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Tennis10sBalls Takes Another Look Behind The Scenes @ Indian Wells• BNP Paribas

Fans watch the match between Alex De Minaur from Australia and Jan-Lennard Struff from Germany as the sun sets during the BNP Paribas Open at the Indian Wells Tennis Garden in Indian Wells, California, USA, 09 March 2018. EPA-EFE/MIKE NELSON



By Craig Cignarelli


As of this evening, half of the players, who came to play the BNP Paribas in Indian Wells, are finished competing on the court. Some suffered heartbreaking third-setters where a 14-12 tiebreaker decided the win, while others got their tails kicked in. There was screaming at fans, racquets shattered, tirades launched at coaches and more than a cup full of tears. Egos fell upon the sword, confidence eroded and some athletes questioned their entire identities as professional tennis players.


A consequence of this emotional carnage is the garage sale – of coaches, agents, racquet companies, physios – which now takes place inside cafes and bathrooms and on cell phones around the grounds. These athletes drop influencers faster than Hollywood canned Harvey Weinstein. They’ll defend their decision with sound reasoning: there are only a few major events per year and we’ve been working to peak for this and Miami before heading into the clay court season. The difference between first and second prize money is about ten grand, so an early loss hits the wallet almost as hard as the heart.


Thus, there are now several unemployed influencers wandering the grounds in search of new clients. These coaches and agents and physios are ex-athletes who understand the desire to win. They know anything goes in the heat of competition and they’ve a host of tools at their disposal to secure these athletes. Imagine the Serengeti during the migration and you get close.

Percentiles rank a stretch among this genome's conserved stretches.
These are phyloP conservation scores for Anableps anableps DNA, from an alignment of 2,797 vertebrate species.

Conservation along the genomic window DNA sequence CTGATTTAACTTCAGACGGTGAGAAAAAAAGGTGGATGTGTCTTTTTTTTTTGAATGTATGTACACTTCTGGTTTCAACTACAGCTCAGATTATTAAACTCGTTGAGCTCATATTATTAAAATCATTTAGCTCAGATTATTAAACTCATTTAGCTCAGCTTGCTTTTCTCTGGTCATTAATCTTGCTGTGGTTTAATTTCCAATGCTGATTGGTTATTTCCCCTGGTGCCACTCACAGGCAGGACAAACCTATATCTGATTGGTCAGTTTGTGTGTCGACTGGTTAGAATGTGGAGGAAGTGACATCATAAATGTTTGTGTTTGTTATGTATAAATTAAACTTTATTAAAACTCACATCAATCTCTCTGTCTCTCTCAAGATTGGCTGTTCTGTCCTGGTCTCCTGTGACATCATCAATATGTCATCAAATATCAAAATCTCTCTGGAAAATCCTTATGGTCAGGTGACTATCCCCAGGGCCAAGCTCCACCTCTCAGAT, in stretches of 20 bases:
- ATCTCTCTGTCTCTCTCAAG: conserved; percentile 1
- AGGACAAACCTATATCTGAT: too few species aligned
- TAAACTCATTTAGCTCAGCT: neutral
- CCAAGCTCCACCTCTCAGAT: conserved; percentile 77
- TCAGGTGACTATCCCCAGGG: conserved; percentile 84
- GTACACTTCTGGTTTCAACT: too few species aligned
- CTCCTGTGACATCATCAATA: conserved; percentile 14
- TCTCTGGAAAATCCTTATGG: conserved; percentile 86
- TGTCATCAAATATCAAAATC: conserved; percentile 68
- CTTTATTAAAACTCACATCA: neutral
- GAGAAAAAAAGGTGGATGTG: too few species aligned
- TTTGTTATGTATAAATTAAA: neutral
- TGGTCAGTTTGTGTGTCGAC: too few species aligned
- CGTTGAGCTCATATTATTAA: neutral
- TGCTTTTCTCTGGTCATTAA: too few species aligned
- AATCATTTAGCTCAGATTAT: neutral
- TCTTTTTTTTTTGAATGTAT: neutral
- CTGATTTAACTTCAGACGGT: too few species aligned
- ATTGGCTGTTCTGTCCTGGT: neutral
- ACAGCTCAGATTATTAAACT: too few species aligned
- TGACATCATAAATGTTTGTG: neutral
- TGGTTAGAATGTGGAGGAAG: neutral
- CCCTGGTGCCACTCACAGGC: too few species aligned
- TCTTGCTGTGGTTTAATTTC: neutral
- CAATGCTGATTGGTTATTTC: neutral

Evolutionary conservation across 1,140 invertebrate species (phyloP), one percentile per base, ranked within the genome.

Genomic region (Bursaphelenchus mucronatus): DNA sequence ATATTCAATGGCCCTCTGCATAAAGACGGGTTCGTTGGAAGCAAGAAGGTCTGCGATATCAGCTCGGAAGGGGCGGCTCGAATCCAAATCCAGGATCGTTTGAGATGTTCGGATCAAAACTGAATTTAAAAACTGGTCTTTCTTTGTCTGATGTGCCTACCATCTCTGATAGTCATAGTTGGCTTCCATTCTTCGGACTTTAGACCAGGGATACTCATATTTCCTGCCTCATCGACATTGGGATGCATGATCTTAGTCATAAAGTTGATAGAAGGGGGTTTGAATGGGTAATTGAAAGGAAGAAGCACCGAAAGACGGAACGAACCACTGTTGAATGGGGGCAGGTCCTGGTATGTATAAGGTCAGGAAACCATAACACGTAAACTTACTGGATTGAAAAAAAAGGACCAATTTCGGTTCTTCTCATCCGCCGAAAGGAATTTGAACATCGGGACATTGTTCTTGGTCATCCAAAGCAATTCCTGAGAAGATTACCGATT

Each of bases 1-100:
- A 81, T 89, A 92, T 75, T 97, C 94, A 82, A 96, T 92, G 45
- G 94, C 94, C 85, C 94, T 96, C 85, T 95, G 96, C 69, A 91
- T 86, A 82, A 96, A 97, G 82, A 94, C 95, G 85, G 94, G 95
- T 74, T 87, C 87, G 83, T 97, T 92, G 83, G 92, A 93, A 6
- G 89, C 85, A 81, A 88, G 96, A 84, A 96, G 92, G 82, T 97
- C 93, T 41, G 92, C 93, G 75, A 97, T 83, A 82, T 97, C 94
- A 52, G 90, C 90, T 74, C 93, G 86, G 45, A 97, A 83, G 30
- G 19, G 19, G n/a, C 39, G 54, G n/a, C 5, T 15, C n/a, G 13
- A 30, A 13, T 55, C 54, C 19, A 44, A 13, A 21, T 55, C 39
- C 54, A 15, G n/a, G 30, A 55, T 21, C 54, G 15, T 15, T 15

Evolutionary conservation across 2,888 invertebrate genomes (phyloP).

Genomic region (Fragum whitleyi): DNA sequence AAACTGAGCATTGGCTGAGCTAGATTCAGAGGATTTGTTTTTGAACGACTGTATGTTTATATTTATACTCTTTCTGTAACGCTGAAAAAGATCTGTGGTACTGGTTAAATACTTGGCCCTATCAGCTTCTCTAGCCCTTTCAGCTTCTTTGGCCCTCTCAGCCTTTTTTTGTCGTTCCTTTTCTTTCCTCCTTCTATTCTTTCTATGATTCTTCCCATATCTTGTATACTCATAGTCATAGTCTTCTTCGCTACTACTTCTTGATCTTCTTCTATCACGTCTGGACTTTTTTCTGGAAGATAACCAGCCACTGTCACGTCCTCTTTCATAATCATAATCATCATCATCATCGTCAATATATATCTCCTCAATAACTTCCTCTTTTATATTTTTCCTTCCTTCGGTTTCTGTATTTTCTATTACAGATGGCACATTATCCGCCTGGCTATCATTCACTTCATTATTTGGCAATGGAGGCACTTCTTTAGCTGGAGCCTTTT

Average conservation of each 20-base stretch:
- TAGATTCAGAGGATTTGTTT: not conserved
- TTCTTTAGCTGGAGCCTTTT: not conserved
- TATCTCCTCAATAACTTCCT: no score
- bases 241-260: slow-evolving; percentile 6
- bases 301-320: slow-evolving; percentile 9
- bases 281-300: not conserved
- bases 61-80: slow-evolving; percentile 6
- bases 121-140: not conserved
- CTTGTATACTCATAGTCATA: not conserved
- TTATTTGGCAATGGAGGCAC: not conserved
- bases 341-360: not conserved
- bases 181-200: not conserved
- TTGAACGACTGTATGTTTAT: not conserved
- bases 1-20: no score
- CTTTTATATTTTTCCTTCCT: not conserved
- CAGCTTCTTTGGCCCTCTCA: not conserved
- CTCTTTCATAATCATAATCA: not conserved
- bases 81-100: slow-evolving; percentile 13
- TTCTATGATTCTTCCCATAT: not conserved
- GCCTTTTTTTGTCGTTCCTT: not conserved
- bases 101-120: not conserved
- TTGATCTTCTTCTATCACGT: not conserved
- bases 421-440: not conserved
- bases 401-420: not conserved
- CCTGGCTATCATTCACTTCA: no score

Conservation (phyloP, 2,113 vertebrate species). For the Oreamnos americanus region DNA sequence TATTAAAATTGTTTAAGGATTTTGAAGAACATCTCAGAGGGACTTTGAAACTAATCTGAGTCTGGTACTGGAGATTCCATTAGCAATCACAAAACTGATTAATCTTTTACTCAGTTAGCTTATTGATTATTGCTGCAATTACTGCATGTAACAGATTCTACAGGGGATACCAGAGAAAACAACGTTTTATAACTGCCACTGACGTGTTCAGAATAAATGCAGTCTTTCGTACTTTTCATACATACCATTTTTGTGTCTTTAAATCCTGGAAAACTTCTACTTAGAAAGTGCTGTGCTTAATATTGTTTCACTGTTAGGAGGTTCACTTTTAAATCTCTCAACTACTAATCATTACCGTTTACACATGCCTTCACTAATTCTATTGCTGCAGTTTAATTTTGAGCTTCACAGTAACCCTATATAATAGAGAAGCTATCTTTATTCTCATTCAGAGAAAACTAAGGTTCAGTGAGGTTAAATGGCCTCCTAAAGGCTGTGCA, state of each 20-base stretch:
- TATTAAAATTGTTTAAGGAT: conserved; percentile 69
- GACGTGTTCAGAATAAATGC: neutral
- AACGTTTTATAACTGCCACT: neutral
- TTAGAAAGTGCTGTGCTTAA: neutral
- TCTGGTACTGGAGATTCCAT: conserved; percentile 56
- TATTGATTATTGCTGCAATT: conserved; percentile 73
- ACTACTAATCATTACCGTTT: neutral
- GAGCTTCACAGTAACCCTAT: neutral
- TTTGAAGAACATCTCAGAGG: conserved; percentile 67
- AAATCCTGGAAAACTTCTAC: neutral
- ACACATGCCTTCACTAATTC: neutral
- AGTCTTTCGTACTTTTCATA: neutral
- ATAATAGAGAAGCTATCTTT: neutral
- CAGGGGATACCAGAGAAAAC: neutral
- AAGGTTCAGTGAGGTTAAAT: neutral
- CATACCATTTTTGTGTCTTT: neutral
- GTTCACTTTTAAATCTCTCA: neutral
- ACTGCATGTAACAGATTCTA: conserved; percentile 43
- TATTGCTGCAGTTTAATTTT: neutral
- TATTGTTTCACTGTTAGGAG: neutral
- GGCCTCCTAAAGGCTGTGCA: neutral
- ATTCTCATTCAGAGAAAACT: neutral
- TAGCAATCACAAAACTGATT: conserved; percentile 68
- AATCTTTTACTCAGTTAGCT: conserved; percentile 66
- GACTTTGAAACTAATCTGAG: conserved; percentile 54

Picture this, a young athlete has just lost 6-3, 6-3 to a top hundred player and now sits before a bowl of pasta while her father fires her coach and trainer. With Papa off doing the dirty work, several already-been-fired-today coaches and physios circle the girl. A smile, a comment about her meal, a touch on the shoulder to say “good effort today.” These tiny gestures are like a lion pawing at its food. If the prey responds, they pounce.


“Your forehand looked great today but you might try adding some slice on the backhand side.”


“With small changes in your strength, you could be top ten.”


“I’m working with (insert name here) and we need a hitting partner if you want to come out tomorrow.”


Watching this process fascinates. We understand the minuscule margins separating the elite professionals. We hear about the high churn rate for coaches and trainers. We know long-term contracts are almost obsolete. Even in this desert, the athlete believes the grass is always greener. In this realm where confidence is king, an extraordinary amount of insecurity exists. The player hires new help and the process begins anew.


And so, as we enter the second round of competition, there are some intense stories happening off court. The striking of new relationships as players prepare for the next slam, the joining of forces as coaches and players from different continents enter trial periods, the inner growl and upper lip sneer as coaches and athletes pass former employers and employees. The desert down here is dangerous, however there are many oasis called stadiums and I’m on my way for a quenching. Anisimova plays Pavlyuchenkova. I’ve picked this sixteen-year-old to go far here. We shall see.


Editors Note: Today the coaching partnership with Maria Sharapova and Master Coach (Orange Coach) “Dutch Tennis Architect” Sven Groeneveld amicably parted ways. We wish them both well.

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